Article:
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Archive for Sunday, August 8, 2010

Seafood industry tries to shake oily image

August 8, 2010

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Connie Plessala organizes Louisiana blue crabs into bins Friday behind the counter of Big Fisherman Seafood in New Orleans. The rich fishing grounds of the Gulf of Mexico are beginning to reopen more than three months after crude began gushing from the sea floor. But those who harvest, process and sell the catch face a new crisis: convincing wary consumers it’s not only delicious, but also safe.

Connie Plessala organizes Louisiana blue crabs into bins Friday behind the counter of Big Fisherman Seafood in New Orleans. The rich fishing grounds of the Gulf of Mexico are beginning to reopen more than three months after crude began gushing from the sea floor. But those who harvest, process and sell the catch face a new crisis: convincing wary consumers it’s not only delicious, but also safe.

— The rich fishing grounds of the Gulf of Mexico are beginning to reopen more than three months after crude began gushing from the sea floor. But those who harvest, process and sell the catch face a new crisis — convincing wary consumers it’s not only delicious, but also safe.

As BP PLC closed the books on a defining week in its battle to contain the oil, with engineers finally forcing the surging crude underground with a torrent of mud and cement, people along the Gulf Coast began looking to the future — including the fishing industry, which has a tough sell despite tests showing the catch seems safe to eat.

“We have a huge perception problem,” said Ewell Smith, director of the Louisiana Seafood Promotion and Marketing Board. “We have lost markets across the country, and some of them may be lost for good.”

The Gulf accounts for a majority of the domestic shrimp and oysters eaten by Americans and about 2 percent of overall U.S. seafood consumption. But with safety suspicions abounding, consumers are turning up their noses and some wary suppliers appear to be turning to imports.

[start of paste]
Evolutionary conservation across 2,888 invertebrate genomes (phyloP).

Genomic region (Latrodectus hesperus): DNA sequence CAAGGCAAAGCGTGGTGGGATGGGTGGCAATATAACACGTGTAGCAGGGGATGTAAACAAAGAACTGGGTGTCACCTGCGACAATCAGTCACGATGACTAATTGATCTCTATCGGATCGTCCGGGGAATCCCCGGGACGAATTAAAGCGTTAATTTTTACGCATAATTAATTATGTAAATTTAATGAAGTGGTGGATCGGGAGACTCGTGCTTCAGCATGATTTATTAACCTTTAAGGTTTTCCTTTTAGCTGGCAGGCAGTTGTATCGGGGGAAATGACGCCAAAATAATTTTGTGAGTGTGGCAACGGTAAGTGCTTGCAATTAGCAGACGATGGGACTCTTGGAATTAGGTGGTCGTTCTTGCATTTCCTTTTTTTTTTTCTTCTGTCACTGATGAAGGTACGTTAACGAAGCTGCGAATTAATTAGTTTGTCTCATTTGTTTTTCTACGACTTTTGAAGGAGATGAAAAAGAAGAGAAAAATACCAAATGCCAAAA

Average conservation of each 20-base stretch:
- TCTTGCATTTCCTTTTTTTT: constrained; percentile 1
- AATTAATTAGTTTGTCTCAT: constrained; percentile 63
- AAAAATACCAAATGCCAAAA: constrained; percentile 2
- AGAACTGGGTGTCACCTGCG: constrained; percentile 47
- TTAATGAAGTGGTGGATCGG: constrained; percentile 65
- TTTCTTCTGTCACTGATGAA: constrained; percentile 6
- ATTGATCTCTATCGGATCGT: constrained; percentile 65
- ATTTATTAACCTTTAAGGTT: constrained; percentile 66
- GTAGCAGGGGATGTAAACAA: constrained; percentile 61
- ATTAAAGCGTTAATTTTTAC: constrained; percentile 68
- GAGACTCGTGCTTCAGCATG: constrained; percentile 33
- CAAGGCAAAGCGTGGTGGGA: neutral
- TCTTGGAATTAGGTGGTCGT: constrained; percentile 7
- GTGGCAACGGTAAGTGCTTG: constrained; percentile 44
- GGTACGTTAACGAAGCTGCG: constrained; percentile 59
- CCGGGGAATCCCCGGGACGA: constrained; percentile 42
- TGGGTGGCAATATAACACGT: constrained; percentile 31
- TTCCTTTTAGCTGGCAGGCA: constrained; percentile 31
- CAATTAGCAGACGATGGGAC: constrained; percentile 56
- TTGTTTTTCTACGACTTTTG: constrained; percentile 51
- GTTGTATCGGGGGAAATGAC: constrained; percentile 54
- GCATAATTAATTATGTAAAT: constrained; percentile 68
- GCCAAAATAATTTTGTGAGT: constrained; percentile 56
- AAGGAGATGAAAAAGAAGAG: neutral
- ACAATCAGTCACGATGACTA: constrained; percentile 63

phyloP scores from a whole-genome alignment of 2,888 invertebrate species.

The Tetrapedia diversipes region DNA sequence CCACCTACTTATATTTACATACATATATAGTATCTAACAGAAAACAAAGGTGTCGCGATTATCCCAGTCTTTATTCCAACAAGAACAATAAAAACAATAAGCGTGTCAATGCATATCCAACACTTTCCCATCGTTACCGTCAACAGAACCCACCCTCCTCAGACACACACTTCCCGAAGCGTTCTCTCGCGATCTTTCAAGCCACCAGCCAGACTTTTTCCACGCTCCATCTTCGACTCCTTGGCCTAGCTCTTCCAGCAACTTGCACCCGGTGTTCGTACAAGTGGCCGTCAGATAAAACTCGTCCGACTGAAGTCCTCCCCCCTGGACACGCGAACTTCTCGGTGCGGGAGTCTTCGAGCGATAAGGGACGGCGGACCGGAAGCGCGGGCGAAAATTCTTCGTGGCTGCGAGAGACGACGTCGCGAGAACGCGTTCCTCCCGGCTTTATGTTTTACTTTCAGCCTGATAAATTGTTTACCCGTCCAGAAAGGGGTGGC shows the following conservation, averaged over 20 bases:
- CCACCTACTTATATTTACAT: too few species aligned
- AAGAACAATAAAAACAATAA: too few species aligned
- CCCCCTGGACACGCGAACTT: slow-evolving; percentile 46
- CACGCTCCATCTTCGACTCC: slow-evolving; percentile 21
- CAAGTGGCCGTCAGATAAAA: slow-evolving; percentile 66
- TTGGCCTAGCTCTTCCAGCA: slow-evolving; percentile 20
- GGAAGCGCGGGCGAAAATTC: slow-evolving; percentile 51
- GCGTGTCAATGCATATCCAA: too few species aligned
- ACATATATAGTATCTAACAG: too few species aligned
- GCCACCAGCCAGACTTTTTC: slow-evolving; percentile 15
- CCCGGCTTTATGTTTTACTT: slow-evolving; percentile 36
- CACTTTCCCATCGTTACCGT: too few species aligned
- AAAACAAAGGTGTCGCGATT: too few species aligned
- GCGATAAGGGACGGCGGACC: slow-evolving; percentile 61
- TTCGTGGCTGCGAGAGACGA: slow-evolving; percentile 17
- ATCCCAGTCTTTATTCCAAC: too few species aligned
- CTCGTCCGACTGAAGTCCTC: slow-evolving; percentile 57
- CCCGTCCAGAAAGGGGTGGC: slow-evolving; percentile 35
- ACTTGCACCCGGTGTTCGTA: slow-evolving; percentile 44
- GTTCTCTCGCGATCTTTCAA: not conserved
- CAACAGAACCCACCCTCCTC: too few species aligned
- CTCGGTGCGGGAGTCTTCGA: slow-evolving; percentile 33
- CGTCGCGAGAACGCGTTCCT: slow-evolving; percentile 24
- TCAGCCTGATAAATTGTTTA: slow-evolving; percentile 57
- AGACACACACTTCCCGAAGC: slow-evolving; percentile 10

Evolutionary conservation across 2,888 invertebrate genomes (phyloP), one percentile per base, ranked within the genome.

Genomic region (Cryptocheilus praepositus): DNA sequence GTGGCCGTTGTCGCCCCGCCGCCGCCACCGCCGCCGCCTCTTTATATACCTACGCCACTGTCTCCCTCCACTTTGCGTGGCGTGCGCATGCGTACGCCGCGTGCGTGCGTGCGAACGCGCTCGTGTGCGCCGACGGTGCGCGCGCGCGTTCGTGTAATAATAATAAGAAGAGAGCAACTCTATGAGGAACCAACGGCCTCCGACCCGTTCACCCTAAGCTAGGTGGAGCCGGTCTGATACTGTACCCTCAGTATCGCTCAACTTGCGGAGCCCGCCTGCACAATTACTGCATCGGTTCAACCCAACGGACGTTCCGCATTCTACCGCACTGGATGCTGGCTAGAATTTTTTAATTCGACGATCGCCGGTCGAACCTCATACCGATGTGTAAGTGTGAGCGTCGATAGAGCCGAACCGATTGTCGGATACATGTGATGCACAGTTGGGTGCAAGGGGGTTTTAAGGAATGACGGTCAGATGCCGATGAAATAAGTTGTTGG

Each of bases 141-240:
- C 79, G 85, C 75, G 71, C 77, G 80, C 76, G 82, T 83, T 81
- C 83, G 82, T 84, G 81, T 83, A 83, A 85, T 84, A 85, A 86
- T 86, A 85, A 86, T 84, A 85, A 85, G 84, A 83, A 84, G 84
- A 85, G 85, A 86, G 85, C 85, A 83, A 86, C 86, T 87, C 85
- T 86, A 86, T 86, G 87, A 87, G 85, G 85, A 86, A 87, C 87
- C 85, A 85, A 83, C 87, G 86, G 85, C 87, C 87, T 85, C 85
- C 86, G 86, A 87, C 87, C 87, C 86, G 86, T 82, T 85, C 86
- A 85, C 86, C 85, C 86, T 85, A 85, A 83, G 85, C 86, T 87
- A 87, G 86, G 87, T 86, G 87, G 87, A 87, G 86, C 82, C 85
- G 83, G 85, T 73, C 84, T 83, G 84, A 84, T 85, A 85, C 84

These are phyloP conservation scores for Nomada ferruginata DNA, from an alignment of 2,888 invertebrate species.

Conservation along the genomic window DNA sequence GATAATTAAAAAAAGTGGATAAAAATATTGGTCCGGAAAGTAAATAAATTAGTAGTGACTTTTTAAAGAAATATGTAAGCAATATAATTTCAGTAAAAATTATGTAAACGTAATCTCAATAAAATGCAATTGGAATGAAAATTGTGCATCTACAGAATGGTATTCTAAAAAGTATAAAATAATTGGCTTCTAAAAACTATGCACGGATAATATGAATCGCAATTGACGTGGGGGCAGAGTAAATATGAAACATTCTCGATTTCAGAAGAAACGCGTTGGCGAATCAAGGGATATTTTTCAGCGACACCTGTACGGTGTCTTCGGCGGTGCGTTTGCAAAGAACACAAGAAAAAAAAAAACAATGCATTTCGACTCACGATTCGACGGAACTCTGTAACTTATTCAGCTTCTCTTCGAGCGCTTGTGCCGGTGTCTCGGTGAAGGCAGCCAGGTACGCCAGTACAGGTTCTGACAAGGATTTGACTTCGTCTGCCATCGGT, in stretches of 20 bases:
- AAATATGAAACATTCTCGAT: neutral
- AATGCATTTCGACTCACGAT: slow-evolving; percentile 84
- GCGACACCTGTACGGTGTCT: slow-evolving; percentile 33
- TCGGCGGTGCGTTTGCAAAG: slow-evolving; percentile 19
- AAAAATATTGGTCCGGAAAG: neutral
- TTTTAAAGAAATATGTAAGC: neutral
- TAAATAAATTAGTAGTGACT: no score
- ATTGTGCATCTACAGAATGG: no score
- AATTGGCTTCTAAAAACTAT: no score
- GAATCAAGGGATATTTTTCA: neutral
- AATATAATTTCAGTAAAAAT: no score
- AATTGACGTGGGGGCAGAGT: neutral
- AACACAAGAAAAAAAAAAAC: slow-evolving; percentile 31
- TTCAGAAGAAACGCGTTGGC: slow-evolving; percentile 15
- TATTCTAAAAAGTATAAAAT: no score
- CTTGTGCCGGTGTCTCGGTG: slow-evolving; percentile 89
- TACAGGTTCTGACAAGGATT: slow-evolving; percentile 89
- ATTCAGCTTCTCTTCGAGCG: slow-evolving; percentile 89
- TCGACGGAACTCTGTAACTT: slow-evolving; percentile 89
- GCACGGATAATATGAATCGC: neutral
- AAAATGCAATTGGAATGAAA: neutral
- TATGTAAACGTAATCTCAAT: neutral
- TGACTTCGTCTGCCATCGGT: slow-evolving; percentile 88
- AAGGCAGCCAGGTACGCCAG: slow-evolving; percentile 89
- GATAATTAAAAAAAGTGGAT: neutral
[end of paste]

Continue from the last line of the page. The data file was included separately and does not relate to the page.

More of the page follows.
Tammy McNaught arrived in New Orleans from San Francisco on Saturday for a long weekend, and after seeing months of news coverage about the oil spill was trying to decide whether she would eat seafood and how much.

“It’s probably nothing, but I’m not sure if it is safe. However, if it’s deep fried, you know it is going to be OK,” McNaught said, laughing.

At the annual Great American Seafood Cookoff, held Saturday in New Orleans, competition was secondary this year to spreading good word about Gulf seafood.

“Right now the general perception is that Gulf seafood is tainted. And I’m sure some of it is,” said Peter Fischbach, of Toms River, N.J., a chef with Gourmet Dining Services. “But the stuff that’s tainted is not on the market. It’s not safe; it’s not edible. It’s not going to make its way to the market.”

BP this week finished pumping mud and cement into the well that blew out after the Deepwater Horizon rig exploded April 20, killing 11 workers. Spokesman Max McGahan said Saturday that engineers were still waiting for the cement to harden so work could begin on drilling the final 100 feet of a relief well.

When that relief well intersects the broken well, workers will pump more cement and mud in a “bottom kill” to seal the well permanently.

The well’s apparent suffocation coincided with the release of a federal report this week showing that only about a quarter of the oil lost to the leak remains in or along the shores of the Gulf, with the rest having dissipated or otherwise disappeared. The remaining 53 million gallons, though, would be enough alone to rank among the nation’s worst spills.

Some fishing grounds remain closed as that oil continues to wash through the Gulf, but state and federal tests have shown samples of seafood in some areas safe to eat. The Food and Drug Administration says chemical dispersants used to break up the oil do not pose a public health concern.

Doug Suttles, BP’s chief operating officer, sought to ease consumers’ minds and palates by saying this week he would eat Gulf seafood himself and “serve it to my family.”

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